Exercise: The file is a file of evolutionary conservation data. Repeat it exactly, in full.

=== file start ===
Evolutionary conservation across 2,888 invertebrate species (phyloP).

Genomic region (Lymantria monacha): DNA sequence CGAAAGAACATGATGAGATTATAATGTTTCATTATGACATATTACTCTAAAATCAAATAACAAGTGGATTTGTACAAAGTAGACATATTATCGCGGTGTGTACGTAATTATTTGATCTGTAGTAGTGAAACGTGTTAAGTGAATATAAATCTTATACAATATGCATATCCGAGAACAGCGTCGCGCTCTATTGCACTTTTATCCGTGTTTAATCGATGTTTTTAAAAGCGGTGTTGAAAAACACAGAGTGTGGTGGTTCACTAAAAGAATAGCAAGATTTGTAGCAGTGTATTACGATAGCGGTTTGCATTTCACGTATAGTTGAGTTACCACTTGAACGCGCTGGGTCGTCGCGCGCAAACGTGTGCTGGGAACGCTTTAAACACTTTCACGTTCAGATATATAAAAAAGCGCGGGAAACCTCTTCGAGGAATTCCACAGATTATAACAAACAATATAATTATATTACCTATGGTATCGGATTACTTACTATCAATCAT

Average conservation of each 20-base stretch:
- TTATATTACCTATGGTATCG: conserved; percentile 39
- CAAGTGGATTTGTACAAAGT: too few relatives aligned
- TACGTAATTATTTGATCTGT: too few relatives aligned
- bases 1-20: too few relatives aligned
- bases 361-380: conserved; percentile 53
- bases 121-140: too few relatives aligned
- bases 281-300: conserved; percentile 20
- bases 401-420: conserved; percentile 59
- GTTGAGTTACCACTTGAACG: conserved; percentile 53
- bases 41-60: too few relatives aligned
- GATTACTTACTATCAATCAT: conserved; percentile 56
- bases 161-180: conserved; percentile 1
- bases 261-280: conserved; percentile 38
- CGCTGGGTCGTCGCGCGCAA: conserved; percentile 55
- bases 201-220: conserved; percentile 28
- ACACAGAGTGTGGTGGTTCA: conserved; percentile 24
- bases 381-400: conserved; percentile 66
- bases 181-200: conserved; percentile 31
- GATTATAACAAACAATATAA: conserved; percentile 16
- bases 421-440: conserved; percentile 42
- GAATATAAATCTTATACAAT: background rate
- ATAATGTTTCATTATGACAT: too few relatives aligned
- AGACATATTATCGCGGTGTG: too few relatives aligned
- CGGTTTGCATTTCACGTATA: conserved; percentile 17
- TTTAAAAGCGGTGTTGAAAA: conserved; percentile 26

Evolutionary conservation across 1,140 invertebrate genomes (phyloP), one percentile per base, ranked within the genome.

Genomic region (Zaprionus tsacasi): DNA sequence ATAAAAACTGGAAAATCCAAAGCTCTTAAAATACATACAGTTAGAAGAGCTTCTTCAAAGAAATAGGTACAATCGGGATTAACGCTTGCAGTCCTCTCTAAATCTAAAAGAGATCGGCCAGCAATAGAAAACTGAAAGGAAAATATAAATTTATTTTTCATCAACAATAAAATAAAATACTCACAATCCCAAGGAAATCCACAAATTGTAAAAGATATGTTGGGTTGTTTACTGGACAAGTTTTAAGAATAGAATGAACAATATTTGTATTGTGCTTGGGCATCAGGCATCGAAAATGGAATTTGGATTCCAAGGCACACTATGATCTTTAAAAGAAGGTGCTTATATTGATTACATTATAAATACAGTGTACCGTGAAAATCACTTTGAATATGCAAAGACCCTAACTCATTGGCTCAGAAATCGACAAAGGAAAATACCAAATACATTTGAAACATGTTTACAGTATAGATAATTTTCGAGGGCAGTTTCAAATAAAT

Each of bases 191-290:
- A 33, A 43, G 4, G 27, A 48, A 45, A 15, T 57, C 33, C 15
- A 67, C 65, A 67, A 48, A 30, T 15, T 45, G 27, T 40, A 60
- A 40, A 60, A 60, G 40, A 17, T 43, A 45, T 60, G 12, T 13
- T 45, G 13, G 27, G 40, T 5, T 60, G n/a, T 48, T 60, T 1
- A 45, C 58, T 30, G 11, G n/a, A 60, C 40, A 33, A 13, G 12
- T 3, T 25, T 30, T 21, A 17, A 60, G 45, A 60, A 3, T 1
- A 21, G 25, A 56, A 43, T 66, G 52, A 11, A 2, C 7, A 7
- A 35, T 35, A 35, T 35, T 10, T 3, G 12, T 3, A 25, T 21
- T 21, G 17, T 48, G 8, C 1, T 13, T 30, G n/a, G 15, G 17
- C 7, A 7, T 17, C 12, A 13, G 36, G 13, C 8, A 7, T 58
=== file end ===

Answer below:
Evolutionary conservation across 2,888 invertebrate species (phyloP).

Genomic region (Lymantria monacha): DNA sequence CGAAAGAACATGATGAGATTATAATGTTTCATTATGACATATTACTCTAAAATCAAATAACAAGTGGATTTGTACAAAGTAGACATATTATCGCGGTGTGTACGTAATTATTTGATCTGTAGTAGTGAAACGTGTTAAGTGAATATAAATCTTATACAATATGCATATCCGAGAACAGCGTCGCGCTCTATTGCACTTTTATCCGTGTTTAATCGATGTTTTTAAAAGCGGTGTTGAAAAACACAGAGTGTGGTGGTTCACTAAAAGAATAGCAAGATTTGTAGCAGTGTATTACGATAGCGGTTTGCATTTCACGTATAGTTGAGTTACCACTTGAACGCGCTGGGTCGTCGCGCGCAAACGTGTGCTGGGAACGCTTTAAACACTTTCACGTTCAGATATATAAAAAAGCGCGGGAAACCTCTTCGAGGAATTCCACAGATTATAACAAACAATATAATTATATTACCTATGGTATCGGATTACTTACTATCAATCAT

Average conservation of each 20-base stretch:
- TTATATTACCTATGGTATCG: conserved; percentile 39
- CAAGTGGATTTGTACAAAGT: too few relatives aligned
- TACGTAATTATTTGATCTGT: too few relatives aligned
- bases 1-20: too few relatives aligned
- bases 361-380: conserved; percentile 53
- bases 121-140: too few relatives aligned
- bases 281-300: conserved; percentile 20
- bases 401-420: conserved; percentile 59
- GTTGAGTTACCACTTGAACG: conserved; percentile 53
- bases 41-60: too few relatives aligned
- GATTACTTACTATCAATCAT: conserved; percentile 56
- bases 161-180: conserved; percentile 1
- bases 261-280: conserved; percentile 38
- CGCTGGGTCGTCGCGCGCAA: conserved; percentile 55
- bases 201-220: conserved; percentile 28
- ACACAGAGTGTGGTGGTTCA: conserved; percentile 24
- bases 381-400: conserved; percentile 66
- bases 181-200: conserved; percentile 31
- GATTATAACAAACAATATAA: conserved; percentile 16
- bases 421-440: conserved; percentile 42
- GAATATAAATCTTATACAAT: background rate
- ATAATGTTTCATTATGACAT: too few relatives aligned
- AGACATATTATCGCGGTGTG: too few relatives aligned
- CGGTTTGCATTTCACGTATA: conserved; percentile 17
- TTTAAAAGCGGTGTTGAAAA: conserved; percentile 26

Evolutionary conservation across 1,140 invertebrate genomes (phyloP), one percentile per base, ranked within the genome.

Genomic region (Zaprionus tsacasi): DNA sequence ATAAAAACTGGAAAATCCAAAGCTCTTAAAATACATACAGTTAGAAGAGCTTCTTCAAAGAAATAGGTACAATCGGGATTAACGCTTGCAGTCCTCTCTAAATCTAAAAGAGATCGGCCAGCAATAGAAAACTGAAAGGAAAATATAAATTTATTTTTCATCAACAATAAAATAAAATACTCACAATCCCAAGGAAATCCACAAATTGTAAAAGATATGTTGGGTTGTTTACTGGACAAGTTTTAAGAATAGAATGAACAATATTTGTATTGTGCTTGGGCATCAGGCATCGAAAATGGAATTTGGATTCCAAGGCACACTATGATCTTTAAAAGAAGGTGCTTATATTGATTACATTATAAATACAGTGTACCGTGAAAATCACTTTGAATATGCAAAGACCCTAACTCATTGGCTCAGAAATCGACAAAGGAAAATACCAAATACATTTGAAACATGTTTACAGTATAGATAATTTTCGAGGGCAGTTTCAAATAAAT

Each of bases 191-290:
- A 33, A 43, G 4, G 27, A 48, A 45, A 15, T 57, C 33, C 15
- A 67, C 65, A 67, A 48, A 30, T 15, T 45, G 27, T 40, A 60
- A 40, A 60, A 60, G 40, A 17, T 43, A 45, T 60, G 12, T 13
- T 45, G 13, G 27, G 40, T 5, T 60, G n/a, T 48, T 60, T 1
- A 45, C 58, T 30, G 11, G n/a, A 60, C 40, A 33, A 13, G 12
- T 3, T 25, T 30, T 21, A 17, A 60, G 45, A 60, A 3, T 1
- A 21, G 25, A 56, A 43, T 66, G 52, A 11, A 2, C 7, A 7
- A 35, T 35, A 35, T 35, T 10, T 3, G 12, T 3, A 25, T 21
- T 21, G 17, T 48, G 8, C 1, T 13, T 30, G n/a, G 15, G 17
- C 7, A 7, T 17, C 12, A 13, G 36, G 13, C 8, A 7, T 58